U.S. Mobile Carriers with the Best Customer Service
Which U.S. carrier has the best customer service? Read on.
Prices? Sure. Coverage? Absolutely that's important. But how does your carrier treat you? When you call, are you answered promptly and courteously? Are your problems fixed easily? Does the person on the other end sound like they even care? What about tech support?
Here's how you should pick carriers if customer service is most important to you.
Best customer service: Verizon Wireless
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For top-notch customer support, look to Verizon Wireless. In Tom's Guide's testing, which took into account online support, social media responses, and over-the-phone support, Verizon scored the highest with a 94/100 rating. In terms of coverage, The Wirecutter rates Verizon number one, so you get the best on both fronts.
Whether it's a question about your plan, your specific device, or tech support, Verizon nails it on the phone, online, and via social media. It even has an online device simulator, which can virtually take you through tutorials on your specific phone so that you can figure out problems or simply learn how it works without having to wait on hold or heading into a Verizon store.
In Tom's Guide's ratings, T-Mobile didn't fall far behind Verizon, since it has a great social media presence when it comes to support, and its over-the-phone support is quick and helpful. That being said, its online resources could be a little better. Having had to do a ton of research on T-Mobile, I fully agree with that assessment. T-Mobile's website is quite frustrating at times, and it takes quite a bit of googling to find help pages that should probably be easier to find right on its site.
Having chatted online with some reps, as well, I noticed (similarly to Tom's Guide) that T-Mo reps often assume that the customer knows more than they really do, so their instructions aren't always explicitly clear.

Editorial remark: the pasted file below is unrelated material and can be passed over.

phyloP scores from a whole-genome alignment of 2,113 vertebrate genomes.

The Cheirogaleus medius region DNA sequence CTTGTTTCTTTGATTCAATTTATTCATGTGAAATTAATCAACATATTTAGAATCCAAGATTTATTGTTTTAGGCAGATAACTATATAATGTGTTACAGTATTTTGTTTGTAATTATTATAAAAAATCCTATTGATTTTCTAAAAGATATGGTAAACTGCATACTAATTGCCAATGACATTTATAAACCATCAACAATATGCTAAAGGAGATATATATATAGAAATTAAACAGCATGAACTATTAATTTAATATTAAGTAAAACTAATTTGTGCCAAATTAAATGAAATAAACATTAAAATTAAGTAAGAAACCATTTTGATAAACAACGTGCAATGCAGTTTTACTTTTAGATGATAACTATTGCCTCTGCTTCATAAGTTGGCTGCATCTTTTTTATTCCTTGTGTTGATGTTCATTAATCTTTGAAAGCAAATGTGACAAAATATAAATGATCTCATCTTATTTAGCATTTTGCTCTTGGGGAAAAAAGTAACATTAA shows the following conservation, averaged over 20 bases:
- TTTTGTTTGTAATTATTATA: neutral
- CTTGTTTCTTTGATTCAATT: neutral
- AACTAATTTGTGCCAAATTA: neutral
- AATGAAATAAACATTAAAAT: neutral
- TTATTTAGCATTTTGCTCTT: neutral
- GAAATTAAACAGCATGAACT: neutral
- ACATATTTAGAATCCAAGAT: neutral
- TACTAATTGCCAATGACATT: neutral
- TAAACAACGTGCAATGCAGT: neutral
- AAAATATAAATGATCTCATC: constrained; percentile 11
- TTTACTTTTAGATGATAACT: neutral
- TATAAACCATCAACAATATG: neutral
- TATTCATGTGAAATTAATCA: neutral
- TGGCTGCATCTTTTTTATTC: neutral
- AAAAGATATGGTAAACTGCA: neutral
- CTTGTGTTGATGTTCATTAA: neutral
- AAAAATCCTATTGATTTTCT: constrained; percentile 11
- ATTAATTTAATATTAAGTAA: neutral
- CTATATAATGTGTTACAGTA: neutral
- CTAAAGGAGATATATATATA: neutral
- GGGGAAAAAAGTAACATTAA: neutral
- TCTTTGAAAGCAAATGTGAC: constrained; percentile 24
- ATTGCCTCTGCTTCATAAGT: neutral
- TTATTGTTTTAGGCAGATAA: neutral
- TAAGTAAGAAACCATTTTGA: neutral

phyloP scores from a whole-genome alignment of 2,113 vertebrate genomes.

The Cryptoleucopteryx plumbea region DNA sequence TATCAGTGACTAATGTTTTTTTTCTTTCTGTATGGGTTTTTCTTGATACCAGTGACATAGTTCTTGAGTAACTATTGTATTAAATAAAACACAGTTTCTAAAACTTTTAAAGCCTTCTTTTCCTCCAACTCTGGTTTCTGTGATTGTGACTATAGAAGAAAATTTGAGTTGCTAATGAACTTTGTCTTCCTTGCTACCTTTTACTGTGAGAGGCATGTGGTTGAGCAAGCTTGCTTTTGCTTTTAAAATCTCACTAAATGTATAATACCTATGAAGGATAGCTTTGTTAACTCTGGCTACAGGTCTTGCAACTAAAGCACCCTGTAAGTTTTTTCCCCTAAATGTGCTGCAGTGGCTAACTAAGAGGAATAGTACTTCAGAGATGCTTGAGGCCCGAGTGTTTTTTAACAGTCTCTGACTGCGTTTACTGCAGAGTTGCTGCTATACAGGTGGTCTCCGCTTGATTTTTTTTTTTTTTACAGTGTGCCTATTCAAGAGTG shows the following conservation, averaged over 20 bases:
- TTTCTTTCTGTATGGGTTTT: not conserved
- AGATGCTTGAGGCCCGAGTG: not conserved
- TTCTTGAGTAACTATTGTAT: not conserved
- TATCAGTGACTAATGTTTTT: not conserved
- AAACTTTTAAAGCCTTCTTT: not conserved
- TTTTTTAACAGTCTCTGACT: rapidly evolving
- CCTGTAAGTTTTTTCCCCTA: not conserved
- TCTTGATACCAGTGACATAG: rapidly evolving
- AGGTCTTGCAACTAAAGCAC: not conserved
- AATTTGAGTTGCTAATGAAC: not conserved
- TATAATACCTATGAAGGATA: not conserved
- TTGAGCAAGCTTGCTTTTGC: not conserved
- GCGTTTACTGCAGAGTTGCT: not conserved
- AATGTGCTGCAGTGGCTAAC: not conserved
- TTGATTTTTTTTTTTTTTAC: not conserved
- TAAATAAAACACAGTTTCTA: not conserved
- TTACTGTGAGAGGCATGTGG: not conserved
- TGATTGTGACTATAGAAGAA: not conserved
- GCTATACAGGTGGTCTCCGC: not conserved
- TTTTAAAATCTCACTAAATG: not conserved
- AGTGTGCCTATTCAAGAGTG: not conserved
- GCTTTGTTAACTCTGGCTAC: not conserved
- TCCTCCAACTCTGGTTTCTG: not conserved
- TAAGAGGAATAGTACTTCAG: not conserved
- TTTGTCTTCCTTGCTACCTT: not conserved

Batting in the hole: AT&T
Since AT&T switched to an automated answering service, its over-the-phone support isn't the best. That being said, its support site is quite helpful, with quick response times for email. But its responses on social media are lacking.
This rating is despite J.D. Power's assertion that AT&T ranks the highest in overall customer satisfaction. J.D. Power's rating only takes customers with unlocked phones into account.
Bringing up the rear: Sprint
In Tom's Guide ratings, Sprint is actually in fifth place, behind Cricket Wireless (an MVNO owned by AT&T). According to Tom's Guide, reps are friendly and quick to respond, but testers were consistently given incorrect information, even on topics reps should know well.
Top Ten Reviews' rating is consistent with Tom's Guide, placing it in fourth place in its guide of best carriers and giving it the lowest score of the bunch for customer help and support.
Putting customer service reps aside, Sprint's consumer bring-your-own-device policy is frustrating and a major turnoff. Wanting to buy your phone from a provider is one thing, but having to is another. And Sprint's dated CDMA technology holds it back on all fronts.
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Mike is a staff writer at Mobile Nations and fancies himself a musician and comedian. Keep dreaming, Mike.
May I ask, how old are you?
By the way how does Sprint get dinged for its CDMA technology but not Verizon?
2) MS/Devs pulling apps from the store (I never had iPhone or (my own) Android phones)